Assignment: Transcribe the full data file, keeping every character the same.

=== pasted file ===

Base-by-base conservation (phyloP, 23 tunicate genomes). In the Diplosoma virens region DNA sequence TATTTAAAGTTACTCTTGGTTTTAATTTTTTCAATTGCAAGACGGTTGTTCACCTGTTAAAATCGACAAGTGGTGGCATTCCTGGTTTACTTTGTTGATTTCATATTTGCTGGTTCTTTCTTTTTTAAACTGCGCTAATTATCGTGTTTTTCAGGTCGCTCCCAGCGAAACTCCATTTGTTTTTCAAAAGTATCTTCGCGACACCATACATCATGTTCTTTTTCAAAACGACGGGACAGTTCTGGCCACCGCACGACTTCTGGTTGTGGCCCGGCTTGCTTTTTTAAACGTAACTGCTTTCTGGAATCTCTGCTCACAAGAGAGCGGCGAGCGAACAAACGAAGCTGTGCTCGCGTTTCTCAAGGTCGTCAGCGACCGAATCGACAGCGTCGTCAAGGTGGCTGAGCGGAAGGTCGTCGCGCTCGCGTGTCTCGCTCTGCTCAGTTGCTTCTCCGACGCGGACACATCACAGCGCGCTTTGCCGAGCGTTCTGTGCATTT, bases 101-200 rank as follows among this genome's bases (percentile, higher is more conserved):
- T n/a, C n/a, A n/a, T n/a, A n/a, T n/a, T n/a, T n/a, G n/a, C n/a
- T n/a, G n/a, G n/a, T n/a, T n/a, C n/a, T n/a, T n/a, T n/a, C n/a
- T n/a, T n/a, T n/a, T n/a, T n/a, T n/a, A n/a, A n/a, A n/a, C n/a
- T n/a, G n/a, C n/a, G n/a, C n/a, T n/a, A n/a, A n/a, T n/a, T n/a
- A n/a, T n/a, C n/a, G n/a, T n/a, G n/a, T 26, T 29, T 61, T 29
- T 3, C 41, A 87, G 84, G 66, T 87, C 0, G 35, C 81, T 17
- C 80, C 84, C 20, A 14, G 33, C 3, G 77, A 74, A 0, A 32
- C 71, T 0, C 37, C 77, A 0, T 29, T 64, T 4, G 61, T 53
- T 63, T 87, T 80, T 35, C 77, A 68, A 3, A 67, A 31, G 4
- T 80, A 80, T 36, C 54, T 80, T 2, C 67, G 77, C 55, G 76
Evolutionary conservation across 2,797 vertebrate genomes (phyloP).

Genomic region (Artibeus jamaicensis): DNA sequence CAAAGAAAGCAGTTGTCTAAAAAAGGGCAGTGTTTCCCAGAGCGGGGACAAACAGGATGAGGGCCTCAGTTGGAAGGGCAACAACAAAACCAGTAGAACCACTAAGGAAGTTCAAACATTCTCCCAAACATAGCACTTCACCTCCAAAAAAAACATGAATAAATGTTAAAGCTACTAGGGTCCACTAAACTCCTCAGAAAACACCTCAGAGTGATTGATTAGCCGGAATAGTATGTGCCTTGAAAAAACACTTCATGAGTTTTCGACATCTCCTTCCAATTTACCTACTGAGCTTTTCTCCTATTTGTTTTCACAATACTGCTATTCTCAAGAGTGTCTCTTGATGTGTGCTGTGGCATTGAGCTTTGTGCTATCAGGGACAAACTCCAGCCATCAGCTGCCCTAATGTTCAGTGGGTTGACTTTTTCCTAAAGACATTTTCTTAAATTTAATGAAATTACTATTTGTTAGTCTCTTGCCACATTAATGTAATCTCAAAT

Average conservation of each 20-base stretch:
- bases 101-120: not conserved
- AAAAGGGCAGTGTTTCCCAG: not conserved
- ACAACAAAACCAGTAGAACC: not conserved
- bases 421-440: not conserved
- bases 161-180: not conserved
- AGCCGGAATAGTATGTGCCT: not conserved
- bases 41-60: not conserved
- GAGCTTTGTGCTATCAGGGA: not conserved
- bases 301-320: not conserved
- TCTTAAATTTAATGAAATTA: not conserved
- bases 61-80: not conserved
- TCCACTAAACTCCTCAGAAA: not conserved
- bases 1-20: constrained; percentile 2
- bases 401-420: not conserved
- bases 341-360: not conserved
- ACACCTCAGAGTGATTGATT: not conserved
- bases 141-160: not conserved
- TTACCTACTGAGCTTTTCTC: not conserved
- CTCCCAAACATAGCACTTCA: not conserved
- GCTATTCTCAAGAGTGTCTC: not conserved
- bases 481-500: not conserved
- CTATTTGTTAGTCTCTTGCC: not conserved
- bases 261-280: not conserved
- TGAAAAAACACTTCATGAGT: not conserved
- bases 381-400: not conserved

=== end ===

Base-by-base conservation (phyloP, 23 tunicate genomes). In the Diplosoma virens region DNA sequence TATTTAAAGTTACTCTTGGTTTTAATTTTTTCAATTGCAAGACGGTTGTTCACCTGTTAAAATCGACAAGTGGTGGCATTCCTGGTTTACTTTGTTGATTTCATATTTGCTGGTTCTTTCTTTTTTAAACTGCGCTAATTATCGTGTTTTTCAGGTCGCTCCCAGCGAAACTCCATTTGTTTTTCAAAAGTATCTTCGCGACACCATACATCATGTTCTTTTTCAAAACGACGGGACAGTTCTGGCCACCGCACGACTTCTGGTTGTGGCCCGGCTTGCTTTTTTAAACGTAACTGCTTTCTGGAATCTCTGCTCACAAGAGAGCGGCGAGCGAACAAACGAAGCTGTGCTCGCGTTTCTCAAGGTCGTCAGCGACCGAATCGACAGCGTCGTCAAGGTGGCTGAGCGGAAGGTCGTCGCGCTCGCGTGTCTCGCTCTGCTCAGTTGCTTCTCCGACGCGGACACATCACAGCGCGCTTTGCCGAGCGTTCTGTGCATTT, bases 101-200 rank as follows among this genome's bases (percentile, higher is more conserved):
- T n/a, C n/a, A n/a, T n/a, A n/a, T n/a, T n/a, T n/a, G n/a, C n/a
- T n/a, G n/a, G n/a, T n/a, T n/a, C n/a, T n/a, T n/a, T n/a, C n/a
- T n/a, T n/a, T n/a, T n/a, T n/a, T n/a, A n/a, A n/a, A n/a, C n/a
- T n/a, G n/a, C n/a, G n/a, C n/a, T n/a, A n/a, A n/a, T n/a, T n/a
- A n/a, T n/a, C n/a, G n/a, T n/a, G n/a, T 26, T 29, T 61, T 29
- T 3, C 41, A 87, G 84, G 66, T 87, C 0, G 35, C 81, T 17
- C 80, C 84, C 20, A 14, G 33, C 3, G 77, A 74, A 0, A 32
- C 71, T 0, C 37, C 77, A 0, T 29, T 64, T 4, G 61, T 53
- T 63, T 87, T 80, T 35, C 77, A 68, A 3, A 67, A 31, G 4
- T 80, A 80, T 36, C 54, T 80, T 2, C 67, G 77, C 55, G 76
Evolutionary conservation across 2,797 vertebrate genomes (phyloP).

Genomic region (Artibeus jamaicensis): DNA sequence CAAAGAAAGCAGTTGTCTAAAAAAGGGCAGTGTTTCCCAGAGCGGGGACAAACAGGATGAGGGCCTCAGTTGGAAGGGCAACAACAAAACCAGTAGAACCACTAAGGAAGTTCAAACATTCTCCCAAACATAGCACTTCACCTCCAAAAAAAACATGAATAAATGTTAAAGCTACTAGGGTCCACTAAACTCCTCAGAAAACACCTCAGAGTGATTGATTAGCCGGAATAGTATGTGCCTTGAAAAAACACTTCATGAGTTTTCGACATCTCCTTCCAATTTACCTACTGAGCTTTTCTCCTATTTGTTTTCACAATACTGCTATTCTCAAGAGTGTCTCTTGATGTGTGCTGTGGCATTGAGCTTTGTGCTATCAGGGACAAACTCCAGCCATCAGCTGCCCTAATGTTCAGTGGGTTGACTTTTTCCTAAAGACATTTTCTTAAATTTAATGAAATTACTATTTGTTAGTCTCTTGCCACATTAATGTAATCTCAAAT

Average conservation of each 20-base stretch:
- bases 101-120: not conserved
- AAAAGGGCAGTGTTTCCCAG: not conserved
- ACAACAAAACCAGTAGAACC: not conserved
- bases 421-440: not conserved
- bases 161-180: not conserved
- AGCCGGAATAGTATGTGCCT: not conserved
- bases 41-60: not conserved
- GAGCTTTGTGCTATCAGGGA: not conserved
- bases 301-320: not conserved
- TCTTAAATTTAATGAAATTA: not conserved
- bases 61-80: not conserved
- TCCACTAAACTCCTCAGAAA: not conserved
- bases 1-20: constrained; percentile 2
- bases 401-420: not conserved
- bases 341-360: not conserved
- ACACCTCAGAGTGATTGATT: not conserved
- bases 141-160: not conserved
- TTACCTACTGAGCTTTTCTC: not conserved
- CTCCCAAACATAGCACTTCA: not conserved
- GCTATTCTCAAGAGTGTCTC: not conserved
- bases 481-500: not conserved
- CTATTTGTTAGTCTCTTGCC: not conserved
- bases 261-280: not conserved
- TGAAAAAACACTTCATGAGT: not conserved
- bases 381-400: not conserved